The Complex Relationships Between Nations States and Indigenous Nations

The way in which the nation state legally, politically, and culturally defines and acts toward indigenous nations greatly affects their opportunities.

Contemporary indigenous nations are captured by a host nation state. The way in which the nation state legally, politically, and culturally defines and acts toward indigenous nations greatly affects the opportunities indigenous nations have for securing political autonomy, territory, and cultural continuity. In practice very few nation states are favorable to the primary goals of indigenous nations, and therefore Indigenous Peoples are typically marginalized and unrecognized. Some scholars argue that the main reasons for the marginalization of Indigenous Peoples derives from the discrimination and control created by settler state or settler colonization. This argument suggests that Europeans came, conquered and took control over land and Indigenous Peoples.

Indigenous Peoples within a settler nation state, like in Australia, the United States, Canada, and New Zealand, are controlled by racial hierarchies and have market based economies that commodify land and resources. In this view, Indigenous Peoples are victims of unmoral external dominating powers, and there is very little positive action possible for Indian nations and groups. In the settler colonial argument, the focus is on the powers of domination, but little focus on Indigenous Peoples. In many ways that settler state conception is too narrow because it relies on racial arguments of oppression, and gives little or no agency to Indigenous Peoples to act on their own behalf.

The settler colonialism argument in its full form is not easily generalizable to the rest of the world. Many nation states in Asia, Europe, and Africa have Indigenous Peoples, and the people who are in political control are people of the same race as the Indigenous Peoples. The Saami of the Scandinavian countries and northwest Russia are Caucasians, and yet the Saami are struggling to preserve their cultures, and for political autonomy, and control over the land, like other indigenous nations around the world. Similarly, the Maasai of Kenya are traditionally nomadic peoples, but they are not recognized as Indigenous Peoples. Like other Indigenous Peoples around the globe, the Maasai, by Kenyan nation state policies, are losing their collective land, and remain unrecognized as an indigenous nation. The Scandinavian and Kenyan states are not viewed, as settler states, but as modernizing states, where the emphasis is on commodification of production and land. Social inclusion as equal citizens is granted, but not social or political inclusion of Indigenous Peoples with rights to collective land and local political autonomy within their traditional forms of government.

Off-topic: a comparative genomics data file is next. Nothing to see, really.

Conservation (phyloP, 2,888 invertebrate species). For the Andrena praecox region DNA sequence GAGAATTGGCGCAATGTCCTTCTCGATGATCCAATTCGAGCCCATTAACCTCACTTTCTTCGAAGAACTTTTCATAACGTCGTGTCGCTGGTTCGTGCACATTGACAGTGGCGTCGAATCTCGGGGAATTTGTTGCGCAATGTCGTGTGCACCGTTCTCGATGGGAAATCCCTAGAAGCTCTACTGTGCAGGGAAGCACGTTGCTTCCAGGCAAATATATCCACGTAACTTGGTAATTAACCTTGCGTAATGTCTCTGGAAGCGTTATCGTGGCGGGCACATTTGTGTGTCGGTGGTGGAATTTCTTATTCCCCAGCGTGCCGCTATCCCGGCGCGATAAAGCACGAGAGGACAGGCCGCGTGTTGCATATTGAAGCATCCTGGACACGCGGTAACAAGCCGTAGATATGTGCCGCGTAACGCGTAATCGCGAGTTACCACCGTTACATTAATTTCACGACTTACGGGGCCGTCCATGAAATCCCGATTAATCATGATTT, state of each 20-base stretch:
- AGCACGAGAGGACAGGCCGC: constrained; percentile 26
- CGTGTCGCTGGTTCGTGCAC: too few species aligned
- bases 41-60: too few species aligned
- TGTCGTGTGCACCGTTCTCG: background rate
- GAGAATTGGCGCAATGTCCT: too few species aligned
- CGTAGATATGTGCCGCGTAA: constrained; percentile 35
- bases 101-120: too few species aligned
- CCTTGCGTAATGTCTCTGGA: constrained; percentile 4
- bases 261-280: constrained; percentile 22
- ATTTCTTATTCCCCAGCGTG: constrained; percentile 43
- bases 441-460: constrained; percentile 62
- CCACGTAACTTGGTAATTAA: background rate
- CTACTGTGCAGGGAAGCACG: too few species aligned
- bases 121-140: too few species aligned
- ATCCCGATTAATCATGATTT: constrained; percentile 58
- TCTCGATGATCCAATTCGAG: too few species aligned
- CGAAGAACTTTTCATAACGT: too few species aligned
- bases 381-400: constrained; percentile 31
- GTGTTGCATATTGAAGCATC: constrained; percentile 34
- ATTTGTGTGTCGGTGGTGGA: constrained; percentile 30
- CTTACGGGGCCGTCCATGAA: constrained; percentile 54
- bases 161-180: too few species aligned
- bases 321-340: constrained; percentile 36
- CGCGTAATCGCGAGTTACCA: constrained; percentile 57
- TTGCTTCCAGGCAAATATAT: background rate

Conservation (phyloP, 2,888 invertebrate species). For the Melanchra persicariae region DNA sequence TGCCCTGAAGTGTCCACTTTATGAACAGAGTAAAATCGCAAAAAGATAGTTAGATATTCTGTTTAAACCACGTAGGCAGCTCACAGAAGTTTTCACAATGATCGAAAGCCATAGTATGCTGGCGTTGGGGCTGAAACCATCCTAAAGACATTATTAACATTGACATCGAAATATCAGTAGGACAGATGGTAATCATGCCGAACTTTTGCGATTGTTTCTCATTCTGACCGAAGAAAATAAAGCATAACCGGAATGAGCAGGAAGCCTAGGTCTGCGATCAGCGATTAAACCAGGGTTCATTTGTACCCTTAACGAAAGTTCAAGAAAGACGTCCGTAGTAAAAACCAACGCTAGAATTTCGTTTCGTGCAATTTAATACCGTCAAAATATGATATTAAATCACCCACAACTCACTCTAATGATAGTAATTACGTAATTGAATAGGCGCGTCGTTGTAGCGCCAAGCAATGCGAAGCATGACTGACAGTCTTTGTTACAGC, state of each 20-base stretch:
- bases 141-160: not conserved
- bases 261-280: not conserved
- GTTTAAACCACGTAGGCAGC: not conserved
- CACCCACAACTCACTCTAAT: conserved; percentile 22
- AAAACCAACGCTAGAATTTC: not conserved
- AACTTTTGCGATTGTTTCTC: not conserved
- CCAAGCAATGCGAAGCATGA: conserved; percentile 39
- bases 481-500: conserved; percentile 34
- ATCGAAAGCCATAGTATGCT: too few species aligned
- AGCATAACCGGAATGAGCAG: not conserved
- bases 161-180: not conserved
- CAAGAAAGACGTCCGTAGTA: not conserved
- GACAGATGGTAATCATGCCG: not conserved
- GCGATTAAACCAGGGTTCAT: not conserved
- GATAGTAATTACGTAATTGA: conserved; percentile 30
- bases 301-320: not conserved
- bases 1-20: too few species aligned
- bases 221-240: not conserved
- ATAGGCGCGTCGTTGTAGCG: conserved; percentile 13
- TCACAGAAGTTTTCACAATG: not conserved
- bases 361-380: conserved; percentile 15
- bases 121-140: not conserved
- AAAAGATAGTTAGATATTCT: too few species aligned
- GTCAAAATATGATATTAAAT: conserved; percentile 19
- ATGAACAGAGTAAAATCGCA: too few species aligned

Since the American and allied victory of World War II, and more so after the fall of the Soviet Union in the 1990s, most nation states of the world have taken up the modernizing state model. The modernizing state model focuses on human rights, and equal citizen rights, but does not usually recognize indigenous rights. A large number, if not most, contemporary nation states aspire to obtain the democratic modernizing political form, but have a long way to go. Many nation states are still democracies in progress, and many have authoritarian and/or patronage forms of management.

Russia—formally a democracy, but managed by an elite oligarchy—has a constitution that honors indigenous rights at the same level as international law and declarations. However, Russian indigenous nations are provided with few resources and assistance. Many of the modernizing nation states of Latin and South America, like Argentina, Ecuador, Mexico, and others, might be seen as patronage states that are controlled by a rich oligarchy with bureaucracies that redistribute resources to citizens according to political loyalty. Indigenous Peoples are usually outside of the state patronage systems, and socially, politically, and culturally excluded from the benefits of the state.

Relations between most nation states and indigenous nations are complex and almost entirely unsupportive. Theories and policies that focus on nation states, rather than centering indigenous nations, offer little understanding of indigenous points of view or practical possibilities for achieving indigenous goals of more political autonomy, cultural continuity, and control over land.